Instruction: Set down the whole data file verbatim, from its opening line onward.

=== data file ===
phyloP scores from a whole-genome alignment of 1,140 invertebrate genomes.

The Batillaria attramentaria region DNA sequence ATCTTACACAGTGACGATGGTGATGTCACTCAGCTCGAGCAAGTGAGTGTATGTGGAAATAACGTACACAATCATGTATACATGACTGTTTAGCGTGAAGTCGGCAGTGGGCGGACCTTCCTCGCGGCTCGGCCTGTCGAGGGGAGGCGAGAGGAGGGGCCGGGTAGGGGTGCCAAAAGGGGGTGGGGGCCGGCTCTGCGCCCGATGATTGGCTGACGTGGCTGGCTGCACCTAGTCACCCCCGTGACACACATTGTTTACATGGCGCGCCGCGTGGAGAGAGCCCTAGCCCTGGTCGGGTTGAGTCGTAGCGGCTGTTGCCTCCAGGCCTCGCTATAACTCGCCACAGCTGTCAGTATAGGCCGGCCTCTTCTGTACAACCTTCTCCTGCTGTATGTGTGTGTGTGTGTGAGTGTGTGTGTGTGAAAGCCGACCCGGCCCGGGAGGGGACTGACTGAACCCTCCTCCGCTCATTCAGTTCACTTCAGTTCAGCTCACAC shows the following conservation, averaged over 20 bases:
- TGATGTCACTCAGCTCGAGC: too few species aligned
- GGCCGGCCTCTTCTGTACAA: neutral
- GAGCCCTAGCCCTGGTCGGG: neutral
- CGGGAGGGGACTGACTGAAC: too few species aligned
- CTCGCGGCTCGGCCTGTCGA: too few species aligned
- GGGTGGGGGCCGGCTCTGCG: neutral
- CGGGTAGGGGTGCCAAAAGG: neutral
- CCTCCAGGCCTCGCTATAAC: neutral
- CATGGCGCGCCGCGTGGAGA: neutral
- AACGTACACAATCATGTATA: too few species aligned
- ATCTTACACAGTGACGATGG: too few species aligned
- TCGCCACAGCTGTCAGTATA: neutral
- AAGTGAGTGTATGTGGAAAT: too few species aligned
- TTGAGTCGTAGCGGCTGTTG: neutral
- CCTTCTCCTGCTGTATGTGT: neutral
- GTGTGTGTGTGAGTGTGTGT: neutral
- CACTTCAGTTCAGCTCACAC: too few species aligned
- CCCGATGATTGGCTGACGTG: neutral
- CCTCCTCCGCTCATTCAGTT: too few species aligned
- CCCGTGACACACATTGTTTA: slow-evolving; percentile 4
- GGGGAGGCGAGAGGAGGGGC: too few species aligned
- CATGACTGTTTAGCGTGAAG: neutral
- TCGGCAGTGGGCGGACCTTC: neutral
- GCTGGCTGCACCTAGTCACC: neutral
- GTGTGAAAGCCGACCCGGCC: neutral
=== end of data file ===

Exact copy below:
phyloP scores from a whole-genome alignment of 1,140 invertebrate genomes.

The Batillaria attramentaria region DNA sequence ATCTTACACAGTGACGATGGTGATGTCACTCAGCTCGAGCAAGTGAGTGTATGTGGAAATAACGTACACAATCATGTATACATGACTGTTTAGCGTGAAGTCGGCAGTGGGCGGACCTTCCTCGCGGCTCGGCCTGTCGAGGGGAGGCGAGAGGAGGGGCCGGGTAGGGGTGCCAAAAGGGGGTGGGGGCCGGCTCTGCGCCCGATGATTGGCTGACGTGGCTGGCTGCACCTAGTCACCCCCGTGACACACATTGTTTACATGGCGCGCCGCGTGGAGAGAGCCCTAGCCCTGGTCGGGTTGAGTCGTAGCGGCTGTTGCCTCCAGGCCTCGCTATAACTCGCCACAGCTGTCAGTATAGGCCGGCCTCTTCTGTACAACCTTCTCCTGCTGTATGTGTGTGTGTGTGTGAGTGTGTGTGTGTGAAAGCCGACCCGGCCCGGGAGGGGACTGACTGAACCCTCCTCCGCTCATTCAGTTCACTTCAGTTCAGCTCACAC shows the following conservation, averaged over 20 bases:
- TGATGTCACTCAGCTCGAGC: too few species aligned
- GGCCGGCCTCTTCTGTACAA: neutral
- GAGCCCTAGCCCTGGTCGGG: neutral
- CGGGAGGGGACTGACTGAAC: too few species aligned
- CTCGCGGCTCGGCCTGTCGA: too few species aligned
- GGGTGGGGGCCGGCTCTGCG: neutral
- CGGGTAGGGGTGCCAAAAGG: neutral
- CCTCCAGGCCTCGCTATAAC: neutral
- CATGGCGCGCCGCGTGGAGA: neutral
- AACGTACACAATCATGTATA: too few species aligned
- ATCTTACACAGTGACGATGG: too few species aligned
- TCGCCACAGCTGTCAGTATA: neutral
- AAGTGAGTGTATGTGGAAAT: too few species aligned
- TTGAGTCGTAGCGGCTGTTG: neutral
- CCTTCTCCTGCTGTATGTGT: neutral
- GTGTGTGTGTGAGTGTGTGT: neutral
- CACTTCAGTTCAGCTCACAC: too few species aligned
- CCCGATGATTGGCTGACGTG: neutral
- CCTCCTCCGCTCATTCAGTT: too few species aligned
- CCCGTGACACACATTGTTTA: slow-evolving; percentile 4
- GGGGAGGCGAGAGGAGGGGC: too few species aligned
- CATGACTGTTTAGCGTGAAG: neutral
- TCGGCAGTGGGCGGACCTTC: neutral
- GCTGGCTGCACCTAGTCACC: neutral
- GTGTGAAAGCCGACCCGGCC: neutral